Food security in Yemen: An Update


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Presentation by Clemens Breisinger, Research Fellow at the International Food Policy Research Institute (IFPRI) at "Consultative and Planning Workshop for Reactivating National Food Security Strategy", September 18-19 in Sana’a, Yemen.

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Food security in Yemen: An Update

  1. 1. Food security in Yemen: An Update With support from: CGIAR Research Program on Policies, Institutions and Markets (PIM), the International Fund for Agricultural Development (IFAD), and the Gesellschaft fuer Internationale Zusammenarbeit (GIZ) Presenter: Clemens Breisinger
  2. 2. Framework and indicators Yemen National Food Security Strategy National food security (Availability) Macroeconomy Key sectors Governance Food imports/foreign exchange earnings Human capacity and productivity Stability, jobs and services Household food security (Access and utilization) Income Food Services Calorie defiency Child stunting Policiesandinterventions Crisesandshocks(Stability) Source: Yemen National Food Security Strategy, simplified version)
  3. 3. Yemen is the most food-insecure Arab country and among the 10 most food insecure countries globally Source: Breisinger et al. 2012. Beyond the Arab Awakening. IFPRI Food Policy Report
  4. 4. Food security at household level is improving again – after a succession of several crises Global food, fuel and financial crises unravel Global food prices rally again Revolution Transition Source: own representation based on data from Central Statistical Organization, Gallup World View, UNICEF and WFP
  5. 5. What explains recent improvements in household food security? • Inflation declined to 9.9 percent from 19.5 percent in 2011 – Appreciation of Yemeni rial to its pre-crisis level – Moderation of international food prices – Easing of supply shortages • Subsidies and public wage bill have increased to 9 percent and 11% of GDP, respectively (which helps households, but is not well targeted and fiscally unsustainable) • Per capita incomes started to rise again in 2012 after the steep fall in 2011 Source: IMF 2013 and MOPIC 2013
  6. 6. Food security at national level is also improving - The role of remittances and ODA is increasing Source: Own representation based on IMF 2013 and MOPIC 2013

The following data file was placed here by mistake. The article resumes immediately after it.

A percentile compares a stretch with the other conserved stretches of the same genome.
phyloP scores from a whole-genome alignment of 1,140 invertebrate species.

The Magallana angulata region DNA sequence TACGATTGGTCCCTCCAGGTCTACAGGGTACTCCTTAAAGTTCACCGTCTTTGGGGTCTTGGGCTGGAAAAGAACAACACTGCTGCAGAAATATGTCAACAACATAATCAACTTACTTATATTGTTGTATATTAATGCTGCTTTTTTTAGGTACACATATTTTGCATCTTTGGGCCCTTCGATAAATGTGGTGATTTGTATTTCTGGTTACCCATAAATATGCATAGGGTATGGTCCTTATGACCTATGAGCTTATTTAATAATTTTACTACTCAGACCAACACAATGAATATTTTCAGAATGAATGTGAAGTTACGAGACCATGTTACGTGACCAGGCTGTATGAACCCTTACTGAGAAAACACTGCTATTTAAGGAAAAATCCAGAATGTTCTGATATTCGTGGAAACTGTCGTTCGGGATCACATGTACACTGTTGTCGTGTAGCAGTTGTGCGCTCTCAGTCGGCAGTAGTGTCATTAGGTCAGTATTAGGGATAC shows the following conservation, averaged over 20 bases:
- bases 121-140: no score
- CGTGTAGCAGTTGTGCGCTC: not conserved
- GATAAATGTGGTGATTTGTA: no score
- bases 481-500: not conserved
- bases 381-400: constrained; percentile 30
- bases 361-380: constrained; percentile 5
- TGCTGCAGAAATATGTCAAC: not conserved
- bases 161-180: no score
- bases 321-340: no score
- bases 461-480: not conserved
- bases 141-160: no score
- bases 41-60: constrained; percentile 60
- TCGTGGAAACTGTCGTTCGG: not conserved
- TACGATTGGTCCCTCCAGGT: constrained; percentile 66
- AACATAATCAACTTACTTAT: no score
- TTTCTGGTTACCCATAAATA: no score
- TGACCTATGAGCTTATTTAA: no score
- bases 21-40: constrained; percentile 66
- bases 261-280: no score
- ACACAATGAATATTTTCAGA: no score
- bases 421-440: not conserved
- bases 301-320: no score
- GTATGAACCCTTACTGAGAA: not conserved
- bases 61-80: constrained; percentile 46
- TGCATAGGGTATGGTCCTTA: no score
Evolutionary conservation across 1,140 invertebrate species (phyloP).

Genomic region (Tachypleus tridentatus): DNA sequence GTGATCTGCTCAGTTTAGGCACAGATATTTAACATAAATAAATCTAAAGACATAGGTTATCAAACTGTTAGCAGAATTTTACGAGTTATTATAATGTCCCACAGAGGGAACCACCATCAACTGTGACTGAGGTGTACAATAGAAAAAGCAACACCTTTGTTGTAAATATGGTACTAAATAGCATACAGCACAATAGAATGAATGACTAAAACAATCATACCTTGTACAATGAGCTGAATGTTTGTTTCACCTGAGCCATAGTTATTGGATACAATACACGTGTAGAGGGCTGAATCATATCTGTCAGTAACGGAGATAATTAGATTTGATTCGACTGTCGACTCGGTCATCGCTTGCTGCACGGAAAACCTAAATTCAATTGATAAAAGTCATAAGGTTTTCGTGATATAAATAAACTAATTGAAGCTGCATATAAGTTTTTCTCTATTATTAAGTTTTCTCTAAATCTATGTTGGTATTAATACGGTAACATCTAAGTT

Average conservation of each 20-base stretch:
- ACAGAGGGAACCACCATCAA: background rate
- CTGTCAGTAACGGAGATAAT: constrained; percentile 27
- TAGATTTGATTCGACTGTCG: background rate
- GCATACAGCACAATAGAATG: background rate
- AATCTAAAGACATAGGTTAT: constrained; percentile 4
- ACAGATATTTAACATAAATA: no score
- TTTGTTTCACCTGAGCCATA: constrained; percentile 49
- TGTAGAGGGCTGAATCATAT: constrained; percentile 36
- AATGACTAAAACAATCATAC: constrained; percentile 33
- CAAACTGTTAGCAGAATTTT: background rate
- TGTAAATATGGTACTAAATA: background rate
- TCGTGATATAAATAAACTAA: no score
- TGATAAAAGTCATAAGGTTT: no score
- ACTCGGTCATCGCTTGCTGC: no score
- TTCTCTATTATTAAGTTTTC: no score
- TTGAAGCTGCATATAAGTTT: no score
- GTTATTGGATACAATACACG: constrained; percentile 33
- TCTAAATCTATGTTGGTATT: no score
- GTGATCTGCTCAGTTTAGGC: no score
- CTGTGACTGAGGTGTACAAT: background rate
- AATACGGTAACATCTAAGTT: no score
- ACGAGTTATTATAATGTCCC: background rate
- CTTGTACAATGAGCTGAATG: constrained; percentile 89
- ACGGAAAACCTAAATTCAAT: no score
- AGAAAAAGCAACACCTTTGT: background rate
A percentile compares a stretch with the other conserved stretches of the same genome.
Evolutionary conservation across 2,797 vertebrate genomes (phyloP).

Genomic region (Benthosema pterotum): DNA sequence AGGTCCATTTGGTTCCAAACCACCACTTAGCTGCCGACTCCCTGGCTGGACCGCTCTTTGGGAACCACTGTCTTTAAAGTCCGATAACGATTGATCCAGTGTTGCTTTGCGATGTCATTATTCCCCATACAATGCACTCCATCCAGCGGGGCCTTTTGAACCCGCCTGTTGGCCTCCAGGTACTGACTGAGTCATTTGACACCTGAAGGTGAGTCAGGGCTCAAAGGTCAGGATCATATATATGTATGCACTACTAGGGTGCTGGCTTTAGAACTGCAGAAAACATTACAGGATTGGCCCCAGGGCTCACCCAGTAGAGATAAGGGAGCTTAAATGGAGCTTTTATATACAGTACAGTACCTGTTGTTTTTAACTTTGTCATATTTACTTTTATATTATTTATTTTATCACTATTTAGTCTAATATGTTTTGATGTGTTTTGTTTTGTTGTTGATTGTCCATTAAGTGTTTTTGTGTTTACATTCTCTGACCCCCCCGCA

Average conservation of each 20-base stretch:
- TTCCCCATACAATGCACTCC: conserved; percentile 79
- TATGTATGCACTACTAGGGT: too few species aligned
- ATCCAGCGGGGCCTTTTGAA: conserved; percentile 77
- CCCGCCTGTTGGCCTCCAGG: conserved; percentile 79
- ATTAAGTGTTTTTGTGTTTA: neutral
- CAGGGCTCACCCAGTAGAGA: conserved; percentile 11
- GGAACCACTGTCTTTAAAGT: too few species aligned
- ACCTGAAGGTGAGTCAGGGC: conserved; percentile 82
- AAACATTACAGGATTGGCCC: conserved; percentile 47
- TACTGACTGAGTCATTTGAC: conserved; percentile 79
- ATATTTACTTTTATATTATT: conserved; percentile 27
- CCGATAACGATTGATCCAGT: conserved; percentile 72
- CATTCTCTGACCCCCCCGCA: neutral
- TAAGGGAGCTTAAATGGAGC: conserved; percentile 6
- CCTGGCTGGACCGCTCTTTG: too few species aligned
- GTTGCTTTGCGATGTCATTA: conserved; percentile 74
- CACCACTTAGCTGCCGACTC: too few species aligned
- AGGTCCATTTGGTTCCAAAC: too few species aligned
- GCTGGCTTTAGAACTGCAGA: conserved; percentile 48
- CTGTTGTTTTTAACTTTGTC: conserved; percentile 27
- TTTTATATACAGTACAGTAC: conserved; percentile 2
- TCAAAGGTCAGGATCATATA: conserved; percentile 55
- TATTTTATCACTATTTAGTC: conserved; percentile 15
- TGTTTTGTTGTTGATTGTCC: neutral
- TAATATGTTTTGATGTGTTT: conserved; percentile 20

7. 7. Agriculture’s role for food security is stagnating - Cereal imports continue to rise Source: own presentation based on data from IMF 2013 ; FAO 2013; and MOPIC 2013. Note: Numbers for 2013 are estimates.
  8. 8. What keeps growing is qat, both in production and value terms Source: Own representation based on MOPIC and FAOSTAT, various years
  9. 9. What can Yemen learn from Brazil when implementing its National Food Security Strategy?  Highest-level commitment: presidential initiative, ‘right-to-food’ stated in the constitution, and, state accountability.  National strategy coordinates programs from 11 ministries.  Establishment and close collaboration of two secretariats, food and nutrition and social protection.  Targeted, large-scale poverty alleviation program with conditional cash transfers (children’s school attendance and participation in child and maternal healthcare and nutrition programs - ‘Bolsa Familia’)  Large-scale nutrition interventions and investments in drinking water and sanitation infrastructure  Regular process of monitoring and evaluation of progress  Building credibility by promoting transparency of policies and discussions amongst the population Source: Ecker & Nene (2012) – Nutrition Policies in Developing Countries (IFPRI PN).
  10. 10. The basis for Action: NFSS: 7-point Plan
  11. 11. 11 1. Leverage the petroleum subsidy reform to promote food security through direct transfers and investments  Smart transfers to those who need them 6. Better target public investment to the food insecure and improve service provision, especially in rural areas  Restructure public spending and services 7. Launch high-level awareness campaigns for family planning, healthy nutrition, women’s empowerment and qat  Targeted nutrition interventions and women empowerment Improving household-level food security 7-Point Action Plan
  12. 12. Improving national-level food security 7-Point Action Plan: 12 2. Improve the business climate to foster pro-food secure private investments in promising sectors  It’s jobs, jobs, jobs 3. Combine qat reduction policies with support for non-qat agricultural development  Agricultural transformation 4. Improve risk management and enforce competition among cereal importers and consider physical grain storage for emergencies  Food trade revolution 5. Implement the water sector strategy decisively  Water, water, water